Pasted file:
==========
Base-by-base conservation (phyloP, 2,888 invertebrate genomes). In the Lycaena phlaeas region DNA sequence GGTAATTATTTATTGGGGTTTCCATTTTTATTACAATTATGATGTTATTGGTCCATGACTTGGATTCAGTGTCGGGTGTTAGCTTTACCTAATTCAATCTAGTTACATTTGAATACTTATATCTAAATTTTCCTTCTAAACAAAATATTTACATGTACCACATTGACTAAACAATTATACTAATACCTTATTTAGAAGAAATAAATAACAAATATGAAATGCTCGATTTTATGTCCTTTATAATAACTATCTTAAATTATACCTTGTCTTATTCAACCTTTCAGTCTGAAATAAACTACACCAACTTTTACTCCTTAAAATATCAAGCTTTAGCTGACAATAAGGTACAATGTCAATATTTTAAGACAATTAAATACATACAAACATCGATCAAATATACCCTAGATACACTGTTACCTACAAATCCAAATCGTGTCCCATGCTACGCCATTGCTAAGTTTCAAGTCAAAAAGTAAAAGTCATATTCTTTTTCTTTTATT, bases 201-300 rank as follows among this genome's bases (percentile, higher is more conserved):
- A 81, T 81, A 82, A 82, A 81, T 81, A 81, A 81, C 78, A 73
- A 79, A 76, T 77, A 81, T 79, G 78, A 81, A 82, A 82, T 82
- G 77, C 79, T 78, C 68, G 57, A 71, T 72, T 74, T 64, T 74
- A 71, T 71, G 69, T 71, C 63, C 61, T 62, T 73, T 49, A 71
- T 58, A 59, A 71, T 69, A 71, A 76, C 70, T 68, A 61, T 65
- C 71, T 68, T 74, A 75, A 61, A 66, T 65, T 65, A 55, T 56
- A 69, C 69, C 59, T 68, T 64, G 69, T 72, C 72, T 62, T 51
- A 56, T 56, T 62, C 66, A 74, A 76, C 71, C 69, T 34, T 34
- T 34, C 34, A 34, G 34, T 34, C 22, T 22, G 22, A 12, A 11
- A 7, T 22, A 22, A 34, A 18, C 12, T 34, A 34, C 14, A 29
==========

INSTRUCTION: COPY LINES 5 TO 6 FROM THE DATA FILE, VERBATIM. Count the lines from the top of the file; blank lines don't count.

- A 71, T 71, G 69, T 71, C 63, C 61, T 62, T 73, T 49, A 71
- T 58, A 59, A 71, T 69, A 71, A 76, C 70, T 68, A 61, T 65